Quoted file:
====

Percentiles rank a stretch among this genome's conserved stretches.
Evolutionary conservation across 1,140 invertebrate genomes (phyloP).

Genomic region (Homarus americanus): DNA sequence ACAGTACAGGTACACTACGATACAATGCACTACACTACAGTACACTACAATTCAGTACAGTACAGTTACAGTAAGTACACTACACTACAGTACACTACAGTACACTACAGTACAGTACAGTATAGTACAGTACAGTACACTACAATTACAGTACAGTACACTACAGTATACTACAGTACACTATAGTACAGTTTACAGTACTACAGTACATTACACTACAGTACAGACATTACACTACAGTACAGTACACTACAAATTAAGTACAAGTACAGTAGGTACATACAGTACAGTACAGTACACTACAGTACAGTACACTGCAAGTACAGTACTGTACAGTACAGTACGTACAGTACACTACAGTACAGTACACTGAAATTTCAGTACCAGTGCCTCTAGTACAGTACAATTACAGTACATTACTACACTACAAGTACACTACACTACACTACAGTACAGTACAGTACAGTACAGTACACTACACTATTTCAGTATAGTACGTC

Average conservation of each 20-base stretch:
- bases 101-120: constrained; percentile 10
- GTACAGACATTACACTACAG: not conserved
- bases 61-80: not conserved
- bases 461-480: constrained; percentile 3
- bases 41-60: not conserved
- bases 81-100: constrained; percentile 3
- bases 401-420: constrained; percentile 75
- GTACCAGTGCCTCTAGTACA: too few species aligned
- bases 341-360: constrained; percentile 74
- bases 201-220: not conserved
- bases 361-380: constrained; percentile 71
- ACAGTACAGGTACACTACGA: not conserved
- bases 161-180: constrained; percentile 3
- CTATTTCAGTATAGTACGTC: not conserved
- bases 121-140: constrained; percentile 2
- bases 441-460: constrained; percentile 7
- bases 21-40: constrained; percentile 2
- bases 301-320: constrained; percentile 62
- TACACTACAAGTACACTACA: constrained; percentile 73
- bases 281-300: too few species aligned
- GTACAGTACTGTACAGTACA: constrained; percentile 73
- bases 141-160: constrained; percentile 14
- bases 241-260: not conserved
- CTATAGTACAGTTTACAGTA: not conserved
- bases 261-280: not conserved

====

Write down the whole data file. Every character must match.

Percentiles rank a stretch among this genome's conserved stretches.
Evolutionary conservation across 1,140 invertebrate genomes (phyloP).

Genomic region (Homarus americanus): DNA sequence ACAGTACAGGTACACTACGATACAATGCACTACACTACAGTACACTACAATTCAGTACAGTACAGTTACAGTAAGTACACTACACTACAGTACACTACAGTACACTACAGTACAGTACAGTATAGTACAGTACAGTACACTACAATTACAGTACAGTACACTACAGTATACTACAGTACACTATAGTACAGTTTACAGTACTACAGTACATTACACTACAGTACAGACATTACACTACAGTACAGTACACTACAAATTAAGTACAAGTACAGTAGGTACATACAGTACAGTACAGTACACTACAGTACAGTACACTGCAAGTACAGTACTGTACAGTACAGTACGTACAGTACACTACAGTACAGTACACTGAAATTTCAGTACCAGTGCCTCTAGTACAGTACAATTACAGTACATTACTACACTACAAGTACACTACACTACACTACAGTACAGTACAGTACAGTACAGTACACTACACTATTTCAGTATAGTACGTC

Average conservation of each 20-base stretch:
- bases 101-120: constrained; percentile 10
- GTACAGACATTACACTACAG: not conserved
- bases 61-80: not conserved
- bases 461-480: constrained; percentile 3
- bases 41-60: not conserved
- bases 81-100: constrained; percentile 3
- bases 401-420: constrained; percentile 75
- GTACCAGTGCCTCTAGTACA: too few species aligned
- bases 341-360: constrained; percentile 74
- bases 201-220: not conserved
- bases 361-380: constrained; percentile 71
- ACAGTACAGGTACACTACGA: not conserved
- bases 161-180: constrained; percentile 3
- CTATTTCAGTATAGTACGTC: not conserved
- bases 121-140: constrained; percentile 2
- bases 441-460: constrained; percentile 7
- bases 21-40: constrained; percentile 2
- bases 301-320: constrained; percentile 62
- TACACTACAAGTACACTACA: constrained; percentile 73
- bases 281-300: too few species aligned
- GTACAGTACTGTACAGTACA: constrained; percentile 73
- bases 141-160: constrained; percentile 14
- bases 241-260: not conserved
- CTATAGTACAGTTTACAGTA: not conserved
- bases 261-280: not conserved